Lifestyle

Regular exercise highly beneficial for men's wellbeing

A large percentage of men are lazy when it comes to their health and wellbeing.
A large percentage of men are lazy when it comes to their health and wellbeing.

IF MEN knew that being a healthier version of themselves could improve their love life, they would be lining up to see a doctor or dust off their sneakers.

Even though Movember is almost over it is important to raise the awareness of men's health and wellbeing.

Most men are lazy when it comes to their health or are too busy to take the time to check their mind and body.

According to Exercise & Sports Science Australia exercise physiologist Sebastian Buccheri, most men aged between 30 and 60 are not very physically active because of work and family commitments.

This results in a range of health problems.

"One of the biggest reasons for supporting a cause like Movember is that, as exercise physiologists, we know the importance of staying healthy and the direct benefits of exercise in the management of and prevention of many chronic and complex diseases," Mr Buccheri said.

"My colleagues and I come across depression in about 70% of male pain-management clients.

"I have seen first-hand the benefits a biopsychosocial approach, which means combining exercise and psychological intervention, has on managing depression.

"There is also an overwhelming amount of evidence that links exercise to cancer prevention.

"Exercise is not only essential in the treatment and prevention of chronic disease but can significantly improve other areas of a man's life, including mental alertness, muscle strength and a better sex life."

Mr Buccheri said there were countless studies that confirmed sexual dysfunction was far more likely among those with poor physical health and that vigorous exercise provided the best results.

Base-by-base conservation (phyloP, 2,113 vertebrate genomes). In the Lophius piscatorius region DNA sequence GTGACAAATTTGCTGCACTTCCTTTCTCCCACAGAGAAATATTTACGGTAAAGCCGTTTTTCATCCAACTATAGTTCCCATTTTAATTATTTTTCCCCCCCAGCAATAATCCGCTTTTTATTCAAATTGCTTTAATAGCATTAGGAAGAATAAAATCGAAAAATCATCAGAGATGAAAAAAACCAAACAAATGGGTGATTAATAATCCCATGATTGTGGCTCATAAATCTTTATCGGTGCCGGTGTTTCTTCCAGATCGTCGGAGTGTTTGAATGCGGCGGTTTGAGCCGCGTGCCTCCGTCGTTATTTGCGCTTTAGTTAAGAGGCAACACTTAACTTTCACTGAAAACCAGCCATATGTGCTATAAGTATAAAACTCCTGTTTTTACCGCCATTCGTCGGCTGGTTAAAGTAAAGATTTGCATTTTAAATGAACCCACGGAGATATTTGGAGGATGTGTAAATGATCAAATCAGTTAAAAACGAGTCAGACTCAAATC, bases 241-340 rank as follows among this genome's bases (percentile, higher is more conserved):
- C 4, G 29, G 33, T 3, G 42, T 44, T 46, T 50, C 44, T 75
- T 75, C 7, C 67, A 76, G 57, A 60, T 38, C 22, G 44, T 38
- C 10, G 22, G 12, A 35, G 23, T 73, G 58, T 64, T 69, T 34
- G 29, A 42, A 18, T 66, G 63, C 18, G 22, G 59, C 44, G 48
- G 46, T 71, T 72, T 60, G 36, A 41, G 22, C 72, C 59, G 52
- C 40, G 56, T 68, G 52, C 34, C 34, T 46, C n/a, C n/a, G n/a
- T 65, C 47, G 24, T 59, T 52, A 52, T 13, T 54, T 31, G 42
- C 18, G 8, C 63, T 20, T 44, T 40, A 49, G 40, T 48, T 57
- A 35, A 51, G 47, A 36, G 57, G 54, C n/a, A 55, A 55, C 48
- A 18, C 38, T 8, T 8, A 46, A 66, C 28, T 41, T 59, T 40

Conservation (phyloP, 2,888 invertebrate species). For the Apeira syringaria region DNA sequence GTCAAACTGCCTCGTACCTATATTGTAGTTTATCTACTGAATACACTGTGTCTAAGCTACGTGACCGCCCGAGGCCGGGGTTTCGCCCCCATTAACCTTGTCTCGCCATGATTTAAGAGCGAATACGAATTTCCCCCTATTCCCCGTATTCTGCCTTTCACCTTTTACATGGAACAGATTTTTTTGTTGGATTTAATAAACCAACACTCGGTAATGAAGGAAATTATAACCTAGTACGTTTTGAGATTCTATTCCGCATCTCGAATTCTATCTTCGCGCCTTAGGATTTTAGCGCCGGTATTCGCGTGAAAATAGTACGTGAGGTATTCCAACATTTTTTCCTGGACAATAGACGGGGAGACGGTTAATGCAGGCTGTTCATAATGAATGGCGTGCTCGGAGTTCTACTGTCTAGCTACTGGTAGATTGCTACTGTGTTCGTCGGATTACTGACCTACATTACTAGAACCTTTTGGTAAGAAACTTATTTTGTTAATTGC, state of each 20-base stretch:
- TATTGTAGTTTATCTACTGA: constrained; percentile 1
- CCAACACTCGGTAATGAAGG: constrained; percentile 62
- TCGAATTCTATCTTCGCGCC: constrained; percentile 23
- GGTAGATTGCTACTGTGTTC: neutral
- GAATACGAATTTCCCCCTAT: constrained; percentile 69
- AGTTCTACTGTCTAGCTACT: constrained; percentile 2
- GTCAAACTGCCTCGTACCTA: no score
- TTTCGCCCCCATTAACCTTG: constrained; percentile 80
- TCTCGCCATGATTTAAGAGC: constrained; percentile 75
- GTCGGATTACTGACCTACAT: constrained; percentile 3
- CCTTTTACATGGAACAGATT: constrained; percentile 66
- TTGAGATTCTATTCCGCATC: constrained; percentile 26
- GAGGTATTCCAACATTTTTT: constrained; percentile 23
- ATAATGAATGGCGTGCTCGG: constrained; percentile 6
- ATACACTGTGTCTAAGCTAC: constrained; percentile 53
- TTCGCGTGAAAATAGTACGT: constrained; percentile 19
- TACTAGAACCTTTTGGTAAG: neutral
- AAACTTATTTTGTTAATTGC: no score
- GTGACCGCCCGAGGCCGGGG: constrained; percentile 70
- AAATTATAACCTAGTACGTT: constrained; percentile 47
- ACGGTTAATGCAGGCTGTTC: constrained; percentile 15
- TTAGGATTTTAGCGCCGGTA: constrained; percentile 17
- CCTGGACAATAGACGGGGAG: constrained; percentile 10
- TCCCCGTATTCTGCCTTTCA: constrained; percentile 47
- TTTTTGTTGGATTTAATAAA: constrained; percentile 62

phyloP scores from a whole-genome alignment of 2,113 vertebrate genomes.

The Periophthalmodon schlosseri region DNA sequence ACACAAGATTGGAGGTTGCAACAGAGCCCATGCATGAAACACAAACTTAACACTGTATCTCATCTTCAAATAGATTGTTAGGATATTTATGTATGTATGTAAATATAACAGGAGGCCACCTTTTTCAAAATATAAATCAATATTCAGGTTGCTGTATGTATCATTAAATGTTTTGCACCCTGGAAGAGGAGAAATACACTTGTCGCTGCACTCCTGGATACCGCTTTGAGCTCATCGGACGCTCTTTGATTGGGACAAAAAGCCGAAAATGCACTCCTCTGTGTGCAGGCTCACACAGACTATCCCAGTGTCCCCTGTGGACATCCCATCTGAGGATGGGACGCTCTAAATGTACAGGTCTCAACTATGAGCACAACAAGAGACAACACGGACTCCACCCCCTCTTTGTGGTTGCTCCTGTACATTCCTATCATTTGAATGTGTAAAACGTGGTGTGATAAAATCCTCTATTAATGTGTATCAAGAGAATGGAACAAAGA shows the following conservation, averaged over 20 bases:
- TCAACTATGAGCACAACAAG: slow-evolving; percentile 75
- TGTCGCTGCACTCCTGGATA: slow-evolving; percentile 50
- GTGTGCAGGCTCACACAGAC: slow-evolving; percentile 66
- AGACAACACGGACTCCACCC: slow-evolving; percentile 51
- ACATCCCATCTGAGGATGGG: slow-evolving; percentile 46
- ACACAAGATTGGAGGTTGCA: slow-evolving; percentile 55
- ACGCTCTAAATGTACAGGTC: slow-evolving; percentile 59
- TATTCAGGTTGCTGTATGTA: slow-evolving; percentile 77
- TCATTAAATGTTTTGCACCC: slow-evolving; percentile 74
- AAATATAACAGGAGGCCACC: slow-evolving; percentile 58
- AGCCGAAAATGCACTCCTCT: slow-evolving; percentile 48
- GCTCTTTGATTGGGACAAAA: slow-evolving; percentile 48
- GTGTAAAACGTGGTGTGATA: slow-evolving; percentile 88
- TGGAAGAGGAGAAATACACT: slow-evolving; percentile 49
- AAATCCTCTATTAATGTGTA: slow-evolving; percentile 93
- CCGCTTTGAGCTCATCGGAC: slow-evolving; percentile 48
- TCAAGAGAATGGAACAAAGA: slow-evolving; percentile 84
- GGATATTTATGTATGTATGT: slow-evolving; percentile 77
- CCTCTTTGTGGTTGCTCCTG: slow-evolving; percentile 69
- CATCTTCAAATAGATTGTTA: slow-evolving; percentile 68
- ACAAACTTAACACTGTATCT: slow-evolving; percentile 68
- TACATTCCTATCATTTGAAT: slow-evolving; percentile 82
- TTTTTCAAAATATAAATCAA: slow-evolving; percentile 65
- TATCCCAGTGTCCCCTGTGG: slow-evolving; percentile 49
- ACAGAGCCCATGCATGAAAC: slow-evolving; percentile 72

Like many other aspects of a man's health, education regarding the benefits needs to occur on a much larger scale.

"Men have not made the link between physical activity and improved libido," Mr Buccheri said.

"A few days or weeks at the gym or doing exercise ... we feel sexier, more confident and our sex drive starts roaring.

"Several studies have, in fact, shown that exercise causes a psychological as well as physiological improvement to our sex life.

"Men who are physically inactive and then aerobically exercise three or four days a week, regularly, for at least an hour at a time, soon report more sex and better sex.

Exercise physiologist and associate lecturer at University of Queensland Courtney Hargrave said men did not look after their health as well as women.

He said when it came to their own health and their body men tended to adopt the "don't fix it if it ain't broken" attitude.

"Unfortunately these behaviours are translated into the current average life expectancy of male Australians, 79.5 years, whilst female Australians can expect to live to the ripe old age of 84 years," he said.

He said that physical activity was easily one of the most important factors for good health.